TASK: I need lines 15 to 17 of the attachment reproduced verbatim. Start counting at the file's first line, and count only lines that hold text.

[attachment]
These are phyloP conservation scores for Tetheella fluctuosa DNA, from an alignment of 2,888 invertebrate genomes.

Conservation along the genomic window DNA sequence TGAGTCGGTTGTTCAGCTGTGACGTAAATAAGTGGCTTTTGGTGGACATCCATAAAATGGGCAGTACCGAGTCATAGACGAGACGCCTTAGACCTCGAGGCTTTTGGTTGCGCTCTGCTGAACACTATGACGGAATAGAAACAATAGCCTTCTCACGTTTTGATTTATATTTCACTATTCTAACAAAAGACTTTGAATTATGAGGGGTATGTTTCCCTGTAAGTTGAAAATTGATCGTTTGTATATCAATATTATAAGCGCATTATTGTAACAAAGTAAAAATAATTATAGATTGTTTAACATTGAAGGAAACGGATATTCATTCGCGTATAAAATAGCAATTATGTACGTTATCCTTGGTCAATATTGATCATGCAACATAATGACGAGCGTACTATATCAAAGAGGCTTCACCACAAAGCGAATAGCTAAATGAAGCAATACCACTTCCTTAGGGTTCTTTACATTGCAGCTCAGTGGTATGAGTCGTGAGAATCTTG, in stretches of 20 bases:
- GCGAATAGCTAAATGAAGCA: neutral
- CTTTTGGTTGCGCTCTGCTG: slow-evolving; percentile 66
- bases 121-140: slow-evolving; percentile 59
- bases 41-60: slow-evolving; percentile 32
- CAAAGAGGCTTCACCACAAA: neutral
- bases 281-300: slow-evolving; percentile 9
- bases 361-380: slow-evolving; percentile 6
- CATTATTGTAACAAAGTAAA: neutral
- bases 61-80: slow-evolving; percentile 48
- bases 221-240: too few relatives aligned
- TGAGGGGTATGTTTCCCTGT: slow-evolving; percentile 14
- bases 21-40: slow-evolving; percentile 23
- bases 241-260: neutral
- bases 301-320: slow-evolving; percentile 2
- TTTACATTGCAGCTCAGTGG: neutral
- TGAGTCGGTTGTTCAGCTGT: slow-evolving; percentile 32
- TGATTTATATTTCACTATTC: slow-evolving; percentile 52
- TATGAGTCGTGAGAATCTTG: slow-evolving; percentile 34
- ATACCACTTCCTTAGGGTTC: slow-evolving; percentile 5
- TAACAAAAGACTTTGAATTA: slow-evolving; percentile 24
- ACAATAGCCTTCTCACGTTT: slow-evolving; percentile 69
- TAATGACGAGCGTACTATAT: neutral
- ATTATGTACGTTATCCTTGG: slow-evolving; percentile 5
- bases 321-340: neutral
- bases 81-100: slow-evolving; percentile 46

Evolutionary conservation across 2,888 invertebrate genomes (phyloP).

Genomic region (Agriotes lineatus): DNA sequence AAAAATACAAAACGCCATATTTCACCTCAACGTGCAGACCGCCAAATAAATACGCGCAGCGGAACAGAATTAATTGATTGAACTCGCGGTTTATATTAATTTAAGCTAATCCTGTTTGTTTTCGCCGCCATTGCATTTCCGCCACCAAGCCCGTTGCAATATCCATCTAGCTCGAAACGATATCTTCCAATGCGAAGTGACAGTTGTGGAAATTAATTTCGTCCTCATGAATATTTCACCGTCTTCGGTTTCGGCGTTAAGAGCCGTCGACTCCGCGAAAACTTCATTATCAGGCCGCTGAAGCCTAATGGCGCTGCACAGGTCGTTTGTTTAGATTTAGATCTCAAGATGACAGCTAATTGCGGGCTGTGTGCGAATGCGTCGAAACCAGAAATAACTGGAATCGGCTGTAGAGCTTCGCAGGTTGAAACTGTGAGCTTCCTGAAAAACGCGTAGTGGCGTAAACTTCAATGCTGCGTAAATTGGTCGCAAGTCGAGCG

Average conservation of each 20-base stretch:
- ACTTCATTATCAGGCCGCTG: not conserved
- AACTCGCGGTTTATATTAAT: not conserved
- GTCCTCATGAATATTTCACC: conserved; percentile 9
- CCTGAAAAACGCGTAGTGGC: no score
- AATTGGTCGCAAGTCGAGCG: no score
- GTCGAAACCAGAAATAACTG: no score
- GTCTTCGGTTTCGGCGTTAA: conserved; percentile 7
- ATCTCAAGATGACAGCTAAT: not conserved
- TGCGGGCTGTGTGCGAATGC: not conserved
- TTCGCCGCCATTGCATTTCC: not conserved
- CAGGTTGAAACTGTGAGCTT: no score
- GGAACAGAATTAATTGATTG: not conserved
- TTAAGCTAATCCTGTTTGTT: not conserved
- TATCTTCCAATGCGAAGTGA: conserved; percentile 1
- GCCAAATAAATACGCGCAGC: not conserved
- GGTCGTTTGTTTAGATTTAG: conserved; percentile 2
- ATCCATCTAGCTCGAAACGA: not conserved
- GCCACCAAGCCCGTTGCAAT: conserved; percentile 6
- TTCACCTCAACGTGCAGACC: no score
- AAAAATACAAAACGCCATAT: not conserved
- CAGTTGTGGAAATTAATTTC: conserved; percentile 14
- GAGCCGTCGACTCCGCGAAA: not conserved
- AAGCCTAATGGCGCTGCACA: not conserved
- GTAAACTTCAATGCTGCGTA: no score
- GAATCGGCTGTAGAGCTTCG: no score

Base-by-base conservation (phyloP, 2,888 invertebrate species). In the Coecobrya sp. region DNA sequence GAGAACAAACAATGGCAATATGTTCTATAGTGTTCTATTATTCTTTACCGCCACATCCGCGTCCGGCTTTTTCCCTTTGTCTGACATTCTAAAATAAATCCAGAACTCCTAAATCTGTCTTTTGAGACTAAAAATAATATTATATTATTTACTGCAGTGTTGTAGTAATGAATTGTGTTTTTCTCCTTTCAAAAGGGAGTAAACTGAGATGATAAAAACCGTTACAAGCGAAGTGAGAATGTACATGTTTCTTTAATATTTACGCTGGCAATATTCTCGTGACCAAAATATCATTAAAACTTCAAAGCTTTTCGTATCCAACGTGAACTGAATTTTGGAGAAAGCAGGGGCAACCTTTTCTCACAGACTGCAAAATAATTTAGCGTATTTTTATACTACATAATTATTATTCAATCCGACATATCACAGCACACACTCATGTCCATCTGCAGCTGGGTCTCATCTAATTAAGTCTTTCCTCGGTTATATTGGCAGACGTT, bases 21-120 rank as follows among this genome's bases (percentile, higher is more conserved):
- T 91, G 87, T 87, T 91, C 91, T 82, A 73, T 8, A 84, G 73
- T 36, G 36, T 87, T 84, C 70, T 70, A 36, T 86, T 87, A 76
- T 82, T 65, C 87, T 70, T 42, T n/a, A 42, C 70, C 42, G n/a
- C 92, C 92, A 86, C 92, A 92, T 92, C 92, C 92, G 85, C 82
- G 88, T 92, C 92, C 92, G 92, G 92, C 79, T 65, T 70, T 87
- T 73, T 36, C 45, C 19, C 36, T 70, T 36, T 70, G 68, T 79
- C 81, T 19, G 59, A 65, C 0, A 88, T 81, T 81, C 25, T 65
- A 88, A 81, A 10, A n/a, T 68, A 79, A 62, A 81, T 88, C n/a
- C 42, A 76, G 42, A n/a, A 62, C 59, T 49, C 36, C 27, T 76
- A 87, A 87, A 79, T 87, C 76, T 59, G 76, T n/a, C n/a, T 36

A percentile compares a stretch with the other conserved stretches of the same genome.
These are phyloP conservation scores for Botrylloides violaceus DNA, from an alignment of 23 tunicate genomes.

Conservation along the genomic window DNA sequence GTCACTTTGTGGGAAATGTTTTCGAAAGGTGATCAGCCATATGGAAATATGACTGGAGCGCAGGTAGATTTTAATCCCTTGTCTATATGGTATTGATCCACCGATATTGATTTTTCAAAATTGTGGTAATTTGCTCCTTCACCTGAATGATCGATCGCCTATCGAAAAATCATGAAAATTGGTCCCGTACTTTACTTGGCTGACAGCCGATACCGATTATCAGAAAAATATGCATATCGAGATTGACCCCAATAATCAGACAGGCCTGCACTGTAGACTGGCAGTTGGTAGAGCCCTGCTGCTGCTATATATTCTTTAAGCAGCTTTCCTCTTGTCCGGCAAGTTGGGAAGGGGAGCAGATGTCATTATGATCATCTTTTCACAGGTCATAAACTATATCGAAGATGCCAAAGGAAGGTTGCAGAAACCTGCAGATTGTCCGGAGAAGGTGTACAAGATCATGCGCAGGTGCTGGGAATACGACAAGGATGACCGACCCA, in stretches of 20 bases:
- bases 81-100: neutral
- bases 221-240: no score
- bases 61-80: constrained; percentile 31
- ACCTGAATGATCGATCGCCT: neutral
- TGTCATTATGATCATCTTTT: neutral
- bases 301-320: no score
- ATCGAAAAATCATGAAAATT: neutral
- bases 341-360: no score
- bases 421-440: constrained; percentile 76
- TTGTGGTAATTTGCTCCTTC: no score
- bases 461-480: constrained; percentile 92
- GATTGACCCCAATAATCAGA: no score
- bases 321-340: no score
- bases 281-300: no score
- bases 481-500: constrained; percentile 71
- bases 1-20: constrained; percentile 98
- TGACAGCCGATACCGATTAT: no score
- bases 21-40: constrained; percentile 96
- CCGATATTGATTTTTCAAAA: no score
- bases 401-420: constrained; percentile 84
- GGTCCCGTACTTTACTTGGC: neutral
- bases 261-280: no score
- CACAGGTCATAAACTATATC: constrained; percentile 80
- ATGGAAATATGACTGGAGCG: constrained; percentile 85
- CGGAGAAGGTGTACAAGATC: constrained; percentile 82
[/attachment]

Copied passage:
- bases 241-260: neutral
- bases 301-320: slow-evolving; percentile 2
- TTTACATTGCAGCTCAGTGG: neutral